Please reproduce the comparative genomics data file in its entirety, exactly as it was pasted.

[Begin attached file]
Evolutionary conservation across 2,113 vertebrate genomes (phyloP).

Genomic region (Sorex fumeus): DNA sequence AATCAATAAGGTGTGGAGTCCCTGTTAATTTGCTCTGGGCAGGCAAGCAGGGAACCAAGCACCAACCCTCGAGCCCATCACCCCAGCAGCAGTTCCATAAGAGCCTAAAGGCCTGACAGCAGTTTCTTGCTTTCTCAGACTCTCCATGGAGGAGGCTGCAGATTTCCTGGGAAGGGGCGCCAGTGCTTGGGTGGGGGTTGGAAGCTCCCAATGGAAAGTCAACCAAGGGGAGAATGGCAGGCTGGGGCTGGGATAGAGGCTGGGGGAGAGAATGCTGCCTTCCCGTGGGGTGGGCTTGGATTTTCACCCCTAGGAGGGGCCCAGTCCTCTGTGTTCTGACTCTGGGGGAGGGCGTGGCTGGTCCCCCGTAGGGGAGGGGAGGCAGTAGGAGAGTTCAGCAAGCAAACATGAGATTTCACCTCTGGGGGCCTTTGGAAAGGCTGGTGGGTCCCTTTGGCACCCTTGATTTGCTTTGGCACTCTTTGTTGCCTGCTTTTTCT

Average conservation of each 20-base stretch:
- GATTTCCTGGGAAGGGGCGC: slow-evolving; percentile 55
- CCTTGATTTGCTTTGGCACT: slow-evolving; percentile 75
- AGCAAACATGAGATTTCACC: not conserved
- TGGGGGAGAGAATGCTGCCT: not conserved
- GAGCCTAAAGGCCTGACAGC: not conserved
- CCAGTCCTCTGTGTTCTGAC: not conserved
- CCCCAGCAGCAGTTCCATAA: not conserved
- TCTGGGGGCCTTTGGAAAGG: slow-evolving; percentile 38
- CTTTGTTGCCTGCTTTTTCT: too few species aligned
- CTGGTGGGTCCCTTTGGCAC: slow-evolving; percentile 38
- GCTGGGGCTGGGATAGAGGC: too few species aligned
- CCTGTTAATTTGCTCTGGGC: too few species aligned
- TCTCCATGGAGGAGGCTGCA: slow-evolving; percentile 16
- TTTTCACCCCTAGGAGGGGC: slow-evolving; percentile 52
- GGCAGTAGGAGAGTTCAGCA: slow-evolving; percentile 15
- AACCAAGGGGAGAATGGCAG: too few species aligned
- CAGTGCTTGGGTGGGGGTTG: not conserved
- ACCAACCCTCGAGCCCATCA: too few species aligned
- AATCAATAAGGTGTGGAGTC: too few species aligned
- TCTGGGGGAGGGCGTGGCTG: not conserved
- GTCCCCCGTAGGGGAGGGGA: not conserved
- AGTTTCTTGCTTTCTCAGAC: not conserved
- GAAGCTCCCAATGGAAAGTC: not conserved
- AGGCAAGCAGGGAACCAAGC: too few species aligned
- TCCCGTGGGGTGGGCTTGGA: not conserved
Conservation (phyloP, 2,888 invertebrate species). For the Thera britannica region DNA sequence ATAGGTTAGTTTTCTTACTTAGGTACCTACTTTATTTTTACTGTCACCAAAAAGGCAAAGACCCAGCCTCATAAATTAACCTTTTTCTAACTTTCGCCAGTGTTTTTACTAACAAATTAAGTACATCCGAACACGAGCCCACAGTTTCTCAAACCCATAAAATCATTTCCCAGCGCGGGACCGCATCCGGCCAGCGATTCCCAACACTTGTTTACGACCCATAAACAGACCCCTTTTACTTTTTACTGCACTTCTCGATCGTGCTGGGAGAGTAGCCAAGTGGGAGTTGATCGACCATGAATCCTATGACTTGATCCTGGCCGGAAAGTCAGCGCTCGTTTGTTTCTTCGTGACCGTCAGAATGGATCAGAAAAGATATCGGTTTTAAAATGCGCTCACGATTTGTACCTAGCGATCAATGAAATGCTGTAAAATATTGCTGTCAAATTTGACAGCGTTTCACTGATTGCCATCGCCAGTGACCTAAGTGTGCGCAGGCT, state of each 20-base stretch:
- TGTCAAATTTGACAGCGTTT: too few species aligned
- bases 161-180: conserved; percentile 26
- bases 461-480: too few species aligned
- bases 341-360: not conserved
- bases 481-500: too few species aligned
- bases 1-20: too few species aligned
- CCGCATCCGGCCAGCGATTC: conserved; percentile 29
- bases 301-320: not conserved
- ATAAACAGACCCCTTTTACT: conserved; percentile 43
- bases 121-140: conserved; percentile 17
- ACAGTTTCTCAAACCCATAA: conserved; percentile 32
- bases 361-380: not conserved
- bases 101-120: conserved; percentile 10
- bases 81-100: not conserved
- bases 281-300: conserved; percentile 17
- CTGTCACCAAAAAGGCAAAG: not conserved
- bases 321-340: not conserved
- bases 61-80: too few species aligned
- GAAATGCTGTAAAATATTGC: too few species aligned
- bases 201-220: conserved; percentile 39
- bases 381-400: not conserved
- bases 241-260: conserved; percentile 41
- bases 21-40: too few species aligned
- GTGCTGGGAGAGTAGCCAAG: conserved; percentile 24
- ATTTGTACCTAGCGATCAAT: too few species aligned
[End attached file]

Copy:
Evolutionary conservation across 2,113 vertebrate genomes (phyloP).

Genomic region (Sorex fumeus): DNA sequence AATCAATAAGGTGTGGAGTCCCTGTTAATTTGCTCTGGGCAGGCAAGCAGGGAACCAAGCACCAACCCTCGAGCCCATCACCCCAGCAGCAGTTCCATAAGAGCCTAAAGGCCTGACAGCAGTTTCTTGCTTTCTCAGACTCTCCATGGAGGAGGCTGCAGATTTCCTGGGAAGGGGCGCCAGTGCTTGGGTGGGGGTTGGAAGCTCCCAATGGAAAGTCAACCAAGGGGAGAATGGCAGGCTGGGGCTGGGATAGAGGCTGGGGGAGAGAATGCTGCCTTCCCGTGGGGTGGGCTTGGATTTTCACCCCTAGGAGGGGCCCAGTCCTCTGTGTTCTGACTCTGGGGGAGGGCGTGGCTGGTCCCCCGTAGGGGAGGGGAGGCAGTAGGAGAGTTCAGCAAGCAAACATGAGATTTCACCTCTGGGGGCCTTTGGAAAGGCTGGTGGGTCCCTTTGGCACCCTTGATTTGCTTTGGCACTCTTTGTTGCCTGCTTTTTCT

Average conservation of each 20-base stretch:
- GATTTCCTGGGAAGGGGCGC: slow-evolving; percentile 55
- CCTTGATTTGCTTTGGCACT: slow-evolving; percentile 75
- AGCAAACATGAGATTTCACC: not conserved
- TGGGGGAGAGAATGCTGCCT: not conserved
- GAGCCTAAAGGCCTGACAGC: not conserved
- CCAGTCCTCTGTGTTCTGAC: not conserved
- CCCCAGCAGCAGTTCCATAA: not conserved
- TCTGGGGGCCTTTGGAAAGG: slow-evolving; percentile 38
- CTTTGTTGCCTGCTTTTTCT: too few species aligned
- CTGGTGGGTCCCTTTGGCAC: slow-evolving; percentile 38
- GCTGGGGCTGGGATAGAGGC: too few species aligned
- CCTGTTAATTTGCTCTGGGC: too few species aligned
- TCTCCATGGAGGAGGCTGCA: slow-evolving; percentile 16
- TTTTCACCCCTAGGAGGGGC: slow-evolving; percentile 52
- GGCAGTAGGAGAGTTCAGCA: slow-evolving; percentile 15
- AACCAAGGGGAGAATGGCAG: too few species aligned
- CAGTGCTTGGGTGGGGGTTG: not conserved
- ACCAACCCTCGAGCCCATCA: too few species aligned
- AATCAATAAGGTGTGGAGTC: too few species aligned
- TCTGGGGGAGGGCGTGGCTG: not conserved
- GTCCCCCGTAGGGGAGGGGA: not conserved
- AGTTTCTTGCTTTCTCAGAC: not conserved
- GAAGCTCCCAATGGAAAGTC: not conserved
- AGGCAAGCAGGGAACCAAGC: too few species aligned
- TCCCGTGGGGTGGGCTTGGA: not conserved
Conservation (phyloP, 2,888 invertebrate species). For the Thera britannica region DNA sequence ATAGGTTAGTTTTCTTACTTAGGTACCTACTTTATTTTTACTGTCACCAAAAAGGCAAAGACCCAGCCTCATAAATTAACCTTTTTCTAACTTTCGCCAGTGTTTTTACTAACAAATTAAGTACATCCGAACACGAGCCCACAGTTTCTCAAACCCATAAAATCATTTCCCAGCGCGGGACCGCATCCGGCCAGCGATTCCCAACACTTGTTTACGACCCATAAACAGACCCCTTTTACTTTTTACTGCACTTCTCGATCGTGCTGGGAGAGTAGCCAAGTGGGAGTTGATCGACCATGAATCCTATGACTTGATCCTGGCCGGAAAGTCAGCGCTCGTTTGTTTCTTCGTGACCGTCAGAATGGATCAGAAAAGATATCGGTTTTAAAATGCGCTCACGATTTGTACCTAGCGATCAATGAAATGCTGTAAAATATTGCTGTCAAATTTGACAGCGTTTCACTGATTGCCATCGCCAGTGACCTAAGTGTGCGCAGGCT, state of each 20-base stretch:
- TGTCAAATTTGACAGCGTTT: too few species aligned
- bases 161-180: conserved; percentile 26
- bases 461-480: too few species aligned
- bases 341-360: not conserved
- bases 481-500: too few species aligned
- bases 1-20: too few species aligned
- CCGCATCCGGCCAGCGATTC: conserved; percentile 29
- bases 301-320: not conserved
- ATAAACAGACCCCTTTTACT: conserved; percentile 43
- bases 121-140: conserved; percentile 17
- ACAGTTTCTCAAACCCATAA: conserved; percentile 32
- bases 361-380: not conserved
- bases 101-120: conserved; percentile 10
- bases 81-100: not conserved
- bases 281-300: conserved; percentile 17
- CTGTCACCAAAAAGGCAAAG: not conserved
- bases 321-340: not conserved
- bases 61-80: too few species aligned
- GAAATGCTGTAAAATATTGC: too few species aligned
- bases 201-220: conserved; percentile 39
- bases 381-400: not conserved
- bases 241-260: conserved; percentile 41
- bases 21-40: too few species aligned
- GTGCTGGGAGAGTAGCCAAG: conserved; percentile 24
- ATTTGTACCTAGCGATCAAT: too few species aligned